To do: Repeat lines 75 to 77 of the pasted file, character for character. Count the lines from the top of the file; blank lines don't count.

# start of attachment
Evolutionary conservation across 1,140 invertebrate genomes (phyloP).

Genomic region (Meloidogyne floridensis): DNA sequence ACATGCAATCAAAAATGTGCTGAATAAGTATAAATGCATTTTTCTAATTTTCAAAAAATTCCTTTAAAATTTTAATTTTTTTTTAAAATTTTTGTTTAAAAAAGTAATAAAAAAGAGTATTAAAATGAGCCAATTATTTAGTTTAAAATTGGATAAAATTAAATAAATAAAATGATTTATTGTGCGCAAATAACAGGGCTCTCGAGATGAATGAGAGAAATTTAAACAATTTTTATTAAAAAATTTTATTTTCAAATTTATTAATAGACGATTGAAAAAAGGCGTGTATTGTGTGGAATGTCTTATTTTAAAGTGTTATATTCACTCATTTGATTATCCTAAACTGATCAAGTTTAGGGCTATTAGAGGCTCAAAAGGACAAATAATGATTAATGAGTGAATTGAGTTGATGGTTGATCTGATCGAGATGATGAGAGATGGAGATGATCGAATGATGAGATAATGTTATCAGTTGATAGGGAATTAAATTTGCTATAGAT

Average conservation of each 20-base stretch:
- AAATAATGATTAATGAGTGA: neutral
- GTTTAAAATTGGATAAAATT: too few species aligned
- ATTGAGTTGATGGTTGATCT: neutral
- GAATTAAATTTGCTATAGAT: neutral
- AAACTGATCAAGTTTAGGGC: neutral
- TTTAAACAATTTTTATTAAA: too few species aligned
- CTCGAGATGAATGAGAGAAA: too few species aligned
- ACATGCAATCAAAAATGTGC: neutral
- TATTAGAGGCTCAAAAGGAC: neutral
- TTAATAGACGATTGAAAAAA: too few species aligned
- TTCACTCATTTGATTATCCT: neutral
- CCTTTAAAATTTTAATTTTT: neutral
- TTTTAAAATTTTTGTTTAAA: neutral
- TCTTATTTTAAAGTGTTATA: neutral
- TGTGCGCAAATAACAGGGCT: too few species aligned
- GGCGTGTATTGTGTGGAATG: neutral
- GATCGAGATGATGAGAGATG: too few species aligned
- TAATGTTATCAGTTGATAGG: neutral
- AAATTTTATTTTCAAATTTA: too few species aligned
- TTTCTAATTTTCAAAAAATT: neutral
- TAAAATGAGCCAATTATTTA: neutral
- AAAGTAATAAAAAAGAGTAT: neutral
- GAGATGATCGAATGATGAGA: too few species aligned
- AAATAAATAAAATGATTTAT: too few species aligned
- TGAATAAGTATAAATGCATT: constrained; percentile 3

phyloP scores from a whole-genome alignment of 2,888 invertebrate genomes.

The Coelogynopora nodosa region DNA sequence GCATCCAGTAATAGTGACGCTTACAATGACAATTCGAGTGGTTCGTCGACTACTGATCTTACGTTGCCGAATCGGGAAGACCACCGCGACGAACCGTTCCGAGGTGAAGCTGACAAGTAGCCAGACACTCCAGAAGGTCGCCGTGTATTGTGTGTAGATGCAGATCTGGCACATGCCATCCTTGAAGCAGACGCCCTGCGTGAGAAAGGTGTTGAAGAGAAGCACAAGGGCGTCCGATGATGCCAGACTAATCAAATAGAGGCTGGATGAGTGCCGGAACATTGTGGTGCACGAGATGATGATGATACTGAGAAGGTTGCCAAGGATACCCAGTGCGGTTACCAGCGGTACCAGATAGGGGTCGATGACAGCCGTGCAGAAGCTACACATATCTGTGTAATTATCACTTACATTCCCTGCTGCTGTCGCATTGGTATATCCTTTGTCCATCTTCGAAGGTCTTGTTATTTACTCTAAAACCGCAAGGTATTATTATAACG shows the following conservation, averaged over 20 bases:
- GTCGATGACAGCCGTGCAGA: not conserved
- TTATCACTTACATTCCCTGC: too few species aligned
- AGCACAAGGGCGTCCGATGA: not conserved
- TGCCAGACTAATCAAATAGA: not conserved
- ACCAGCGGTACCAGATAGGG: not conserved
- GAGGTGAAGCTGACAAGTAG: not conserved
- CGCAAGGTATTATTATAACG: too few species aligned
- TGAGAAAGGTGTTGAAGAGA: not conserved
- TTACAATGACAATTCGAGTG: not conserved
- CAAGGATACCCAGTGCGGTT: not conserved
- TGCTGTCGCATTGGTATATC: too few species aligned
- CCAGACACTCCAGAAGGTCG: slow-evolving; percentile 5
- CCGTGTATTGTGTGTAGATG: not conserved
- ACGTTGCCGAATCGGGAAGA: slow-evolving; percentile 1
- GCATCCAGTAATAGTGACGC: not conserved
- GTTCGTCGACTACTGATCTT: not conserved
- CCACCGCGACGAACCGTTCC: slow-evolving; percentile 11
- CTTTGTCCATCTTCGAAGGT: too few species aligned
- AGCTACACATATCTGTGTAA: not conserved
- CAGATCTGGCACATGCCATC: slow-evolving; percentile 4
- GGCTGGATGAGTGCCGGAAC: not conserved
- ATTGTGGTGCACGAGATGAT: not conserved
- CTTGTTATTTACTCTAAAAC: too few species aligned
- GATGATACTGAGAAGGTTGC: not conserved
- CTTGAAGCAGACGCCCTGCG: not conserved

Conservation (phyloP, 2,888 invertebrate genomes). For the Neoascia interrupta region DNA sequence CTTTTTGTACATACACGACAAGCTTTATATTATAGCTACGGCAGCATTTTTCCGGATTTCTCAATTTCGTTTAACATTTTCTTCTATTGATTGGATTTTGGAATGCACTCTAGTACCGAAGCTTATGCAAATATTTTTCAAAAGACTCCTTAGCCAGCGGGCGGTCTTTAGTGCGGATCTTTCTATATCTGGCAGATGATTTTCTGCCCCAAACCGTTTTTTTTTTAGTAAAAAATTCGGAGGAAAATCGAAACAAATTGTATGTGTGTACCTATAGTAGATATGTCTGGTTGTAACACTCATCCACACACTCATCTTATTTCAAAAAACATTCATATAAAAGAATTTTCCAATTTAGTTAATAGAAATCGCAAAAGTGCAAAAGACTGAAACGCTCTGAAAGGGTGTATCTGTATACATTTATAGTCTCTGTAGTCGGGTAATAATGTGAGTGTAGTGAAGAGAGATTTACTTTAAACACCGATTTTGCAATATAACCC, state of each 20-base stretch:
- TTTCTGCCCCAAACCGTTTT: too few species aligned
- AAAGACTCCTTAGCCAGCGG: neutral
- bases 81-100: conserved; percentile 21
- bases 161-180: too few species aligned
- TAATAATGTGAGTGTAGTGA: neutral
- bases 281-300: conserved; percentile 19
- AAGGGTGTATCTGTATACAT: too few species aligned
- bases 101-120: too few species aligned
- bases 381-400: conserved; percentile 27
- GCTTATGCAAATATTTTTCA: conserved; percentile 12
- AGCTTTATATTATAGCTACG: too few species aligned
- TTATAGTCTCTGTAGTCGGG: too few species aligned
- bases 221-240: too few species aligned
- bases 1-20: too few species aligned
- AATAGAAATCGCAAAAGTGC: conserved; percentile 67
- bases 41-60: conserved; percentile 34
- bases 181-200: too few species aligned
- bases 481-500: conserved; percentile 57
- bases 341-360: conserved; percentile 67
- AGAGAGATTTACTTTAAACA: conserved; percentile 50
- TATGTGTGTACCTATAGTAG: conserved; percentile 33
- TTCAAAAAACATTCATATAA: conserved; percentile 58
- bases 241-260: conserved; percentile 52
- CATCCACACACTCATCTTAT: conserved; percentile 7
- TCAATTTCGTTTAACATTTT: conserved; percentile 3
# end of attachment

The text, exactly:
- bases 341-360: conserved; percentile 67
- AGAGAGATTTACTTTAAACA: conserved; percentile 50
- TATGTGTGTACCTATAGTAG: conserved; percentile 33